Dating the Moon-forming impact event with asteroidal meteorites

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Science  17 Apr 2015:
Vol. 348, Issue 6232, pp. 321-323
DOI: 10.1126/science.aaa0602

Traces of collisions within collisions

The Moon is widely accepted to have been created by the collision of a Mars-sized body with Earth. However, information about exactly when this event occurred is still welcome. To find out more, Bottke et al. compared models and the meteorite record with estimates of impact heating. When ejecta was thrown off during the main collision, high-velocity kilometer-sized fragments hit and heated main-belt asteroids. Evidence of such collisions emerges when pieces of those asteroids turn up as meteorites on Earth. The model and empirical record converge on 4.48 billion years ago, confirming previous estimates reached by different approaches.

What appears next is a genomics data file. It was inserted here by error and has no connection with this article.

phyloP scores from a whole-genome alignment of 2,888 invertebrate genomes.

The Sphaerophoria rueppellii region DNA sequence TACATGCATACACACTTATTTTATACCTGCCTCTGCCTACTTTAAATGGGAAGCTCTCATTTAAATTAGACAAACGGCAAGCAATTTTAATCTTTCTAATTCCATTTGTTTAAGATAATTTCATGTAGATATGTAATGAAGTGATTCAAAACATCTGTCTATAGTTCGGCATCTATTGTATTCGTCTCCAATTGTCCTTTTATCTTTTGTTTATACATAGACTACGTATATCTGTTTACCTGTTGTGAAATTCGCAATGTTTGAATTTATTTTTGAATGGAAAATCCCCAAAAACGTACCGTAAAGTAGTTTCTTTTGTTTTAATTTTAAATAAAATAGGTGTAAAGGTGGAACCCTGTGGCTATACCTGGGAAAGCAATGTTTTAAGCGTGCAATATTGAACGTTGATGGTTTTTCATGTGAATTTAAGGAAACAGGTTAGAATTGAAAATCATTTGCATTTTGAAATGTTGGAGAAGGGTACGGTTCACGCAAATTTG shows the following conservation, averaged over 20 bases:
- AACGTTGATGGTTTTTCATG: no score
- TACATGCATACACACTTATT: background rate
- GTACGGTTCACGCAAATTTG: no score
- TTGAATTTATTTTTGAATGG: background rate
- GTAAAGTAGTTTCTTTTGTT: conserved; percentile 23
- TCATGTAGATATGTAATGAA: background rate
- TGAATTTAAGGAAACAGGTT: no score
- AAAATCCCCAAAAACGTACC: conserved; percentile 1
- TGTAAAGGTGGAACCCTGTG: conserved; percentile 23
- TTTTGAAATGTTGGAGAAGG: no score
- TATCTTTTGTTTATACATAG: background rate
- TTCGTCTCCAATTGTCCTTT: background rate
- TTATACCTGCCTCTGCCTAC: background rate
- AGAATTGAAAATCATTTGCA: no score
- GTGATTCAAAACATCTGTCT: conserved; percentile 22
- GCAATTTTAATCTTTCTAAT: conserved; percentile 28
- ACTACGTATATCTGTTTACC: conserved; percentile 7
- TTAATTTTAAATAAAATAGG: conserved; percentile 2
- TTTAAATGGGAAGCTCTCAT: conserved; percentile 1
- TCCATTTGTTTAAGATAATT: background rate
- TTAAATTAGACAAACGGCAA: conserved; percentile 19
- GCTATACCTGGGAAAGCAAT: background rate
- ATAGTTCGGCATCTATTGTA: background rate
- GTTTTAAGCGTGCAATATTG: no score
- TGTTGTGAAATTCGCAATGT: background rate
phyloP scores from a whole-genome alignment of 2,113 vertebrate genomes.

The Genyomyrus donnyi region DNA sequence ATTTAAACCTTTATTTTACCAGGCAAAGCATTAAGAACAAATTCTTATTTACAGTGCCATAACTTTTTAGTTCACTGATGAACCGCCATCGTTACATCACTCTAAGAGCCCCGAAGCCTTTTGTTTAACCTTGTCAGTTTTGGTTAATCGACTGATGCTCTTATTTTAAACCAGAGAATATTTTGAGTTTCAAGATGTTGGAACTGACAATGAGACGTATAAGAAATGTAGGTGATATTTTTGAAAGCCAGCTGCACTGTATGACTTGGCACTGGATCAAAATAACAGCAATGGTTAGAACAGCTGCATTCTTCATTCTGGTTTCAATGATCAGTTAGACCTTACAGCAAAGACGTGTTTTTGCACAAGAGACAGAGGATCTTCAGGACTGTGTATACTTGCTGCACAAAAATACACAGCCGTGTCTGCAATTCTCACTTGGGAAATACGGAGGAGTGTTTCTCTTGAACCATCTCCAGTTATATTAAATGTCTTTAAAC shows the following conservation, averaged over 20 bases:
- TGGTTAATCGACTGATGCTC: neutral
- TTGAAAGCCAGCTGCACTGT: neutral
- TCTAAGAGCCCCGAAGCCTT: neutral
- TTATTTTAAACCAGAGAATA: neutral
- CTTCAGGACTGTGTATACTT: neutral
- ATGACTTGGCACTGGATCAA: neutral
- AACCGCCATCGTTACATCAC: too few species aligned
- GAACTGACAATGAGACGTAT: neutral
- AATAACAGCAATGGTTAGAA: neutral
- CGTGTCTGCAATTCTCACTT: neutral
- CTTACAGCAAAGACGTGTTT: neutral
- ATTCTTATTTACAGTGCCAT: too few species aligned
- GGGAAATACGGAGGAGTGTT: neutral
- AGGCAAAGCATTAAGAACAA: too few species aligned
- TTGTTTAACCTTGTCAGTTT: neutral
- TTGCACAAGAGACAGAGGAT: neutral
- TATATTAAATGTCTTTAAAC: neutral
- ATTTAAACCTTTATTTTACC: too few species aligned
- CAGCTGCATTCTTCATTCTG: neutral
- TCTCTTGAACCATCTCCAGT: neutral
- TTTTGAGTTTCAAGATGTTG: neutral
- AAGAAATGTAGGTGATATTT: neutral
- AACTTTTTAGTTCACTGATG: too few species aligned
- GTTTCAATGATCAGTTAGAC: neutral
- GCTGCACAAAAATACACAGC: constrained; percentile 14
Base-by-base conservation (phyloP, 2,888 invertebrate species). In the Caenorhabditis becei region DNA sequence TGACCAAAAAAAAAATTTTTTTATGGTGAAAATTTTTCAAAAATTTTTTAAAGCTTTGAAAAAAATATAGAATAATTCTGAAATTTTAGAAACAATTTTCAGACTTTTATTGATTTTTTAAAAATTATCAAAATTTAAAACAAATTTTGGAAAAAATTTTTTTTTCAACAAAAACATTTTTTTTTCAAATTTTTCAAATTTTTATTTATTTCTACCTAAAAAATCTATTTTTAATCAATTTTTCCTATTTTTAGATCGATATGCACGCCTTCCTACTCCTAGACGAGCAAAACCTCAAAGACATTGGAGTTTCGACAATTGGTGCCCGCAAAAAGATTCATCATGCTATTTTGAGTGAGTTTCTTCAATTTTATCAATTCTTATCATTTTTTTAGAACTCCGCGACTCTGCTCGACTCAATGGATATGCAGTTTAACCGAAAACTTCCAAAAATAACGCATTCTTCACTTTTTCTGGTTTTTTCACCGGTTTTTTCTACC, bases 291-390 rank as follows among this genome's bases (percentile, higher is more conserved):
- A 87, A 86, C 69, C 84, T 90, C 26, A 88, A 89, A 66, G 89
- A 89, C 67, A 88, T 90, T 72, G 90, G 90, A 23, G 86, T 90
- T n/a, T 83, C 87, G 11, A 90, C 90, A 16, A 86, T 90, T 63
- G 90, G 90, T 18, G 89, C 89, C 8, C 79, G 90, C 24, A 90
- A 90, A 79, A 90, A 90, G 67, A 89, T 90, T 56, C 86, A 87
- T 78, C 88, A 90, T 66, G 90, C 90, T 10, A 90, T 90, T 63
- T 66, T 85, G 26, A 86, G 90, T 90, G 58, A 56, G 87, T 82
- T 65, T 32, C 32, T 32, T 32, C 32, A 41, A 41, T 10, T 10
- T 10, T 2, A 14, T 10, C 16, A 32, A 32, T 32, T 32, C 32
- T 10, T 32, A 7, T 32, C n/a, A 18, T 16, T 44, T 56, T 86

Science, this issue p. 321


The inner solar system’s biggest and most recent known collision was the Moon-forming giant impact between a large protoplanet and proto-Earth. Not only did it create a disk near Earth that formed the Moon, it also ejected several percent of an Earth mass out of the Earth-Moon system. Here, we argue that numerous kilometer-sized ejecta fragments from that event struck main-belt asteroids at velocities exceeding 10 kilometers per second, enough to heat and degas target rock. Such impacts produce ~1000 times more highly heated material by volume than do typical main belt collisions at ~5 kilometers per second. By modeling their temporal evolution, and fitting the results to ancient impact heating signatures in stony meteorites, we infer that the Moon formed ~4.47 billion years ago, which is in agreement with previous estimates.

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